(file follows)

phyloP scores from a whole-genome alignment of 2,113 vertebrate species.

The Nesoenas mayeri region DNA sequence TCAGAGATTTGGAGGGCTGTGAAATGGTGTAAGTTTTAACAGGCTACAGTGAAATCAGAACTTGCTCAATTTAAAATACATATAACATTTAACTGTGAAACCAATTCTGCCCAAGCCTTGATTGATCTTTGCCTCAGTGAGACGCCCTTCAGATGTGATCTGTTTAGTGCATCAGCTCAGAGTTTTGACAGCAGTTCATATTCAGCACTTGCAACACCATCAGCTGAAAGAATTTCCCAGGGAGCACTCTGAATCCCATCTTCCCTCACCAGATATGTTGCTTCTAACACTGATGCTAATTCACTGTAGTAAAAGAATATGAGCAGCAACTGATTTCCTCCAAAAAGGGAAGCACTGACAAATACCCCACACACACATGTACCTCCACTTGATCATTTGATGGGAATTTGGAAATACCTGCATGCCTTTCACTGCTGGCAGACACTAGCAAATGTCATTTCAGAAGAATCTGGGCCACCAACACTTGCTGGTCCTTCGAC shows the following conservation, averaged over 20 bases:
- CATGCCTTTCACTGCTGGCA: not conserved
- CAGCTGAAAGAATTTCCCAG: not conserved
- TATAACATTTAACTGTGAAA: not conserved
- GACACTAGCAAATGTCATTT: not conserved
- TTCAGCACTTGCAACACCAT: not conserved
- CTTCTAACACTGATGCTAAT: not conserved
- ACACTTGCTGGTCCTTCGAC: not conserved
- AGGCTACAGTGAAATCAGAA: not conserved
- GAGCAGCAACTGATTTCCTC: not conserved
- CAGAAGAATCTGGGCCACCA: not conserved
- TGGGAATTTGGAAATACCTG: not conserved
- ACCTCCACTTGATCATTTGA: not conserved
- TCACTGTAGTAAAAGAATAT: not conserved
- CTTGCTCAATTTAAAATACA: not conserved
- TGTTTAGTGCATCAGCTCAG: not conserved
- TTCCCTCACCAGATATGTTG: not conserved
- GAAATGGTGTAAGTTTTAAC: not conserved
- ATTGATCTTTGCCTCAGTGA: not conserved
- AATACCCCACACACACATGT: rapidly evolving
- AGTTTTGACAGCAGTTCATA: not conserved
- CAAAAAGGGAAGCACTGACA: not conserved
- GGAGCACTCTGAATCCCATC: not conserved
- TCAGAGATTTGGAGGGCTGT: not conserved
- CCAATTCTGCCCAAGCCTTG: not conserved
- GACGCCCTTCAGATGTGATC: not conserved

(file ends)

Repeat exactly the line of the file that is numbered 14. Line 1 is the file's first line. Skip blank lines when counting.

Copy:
- ACCTCCACTTGATCATTTGA: not conserved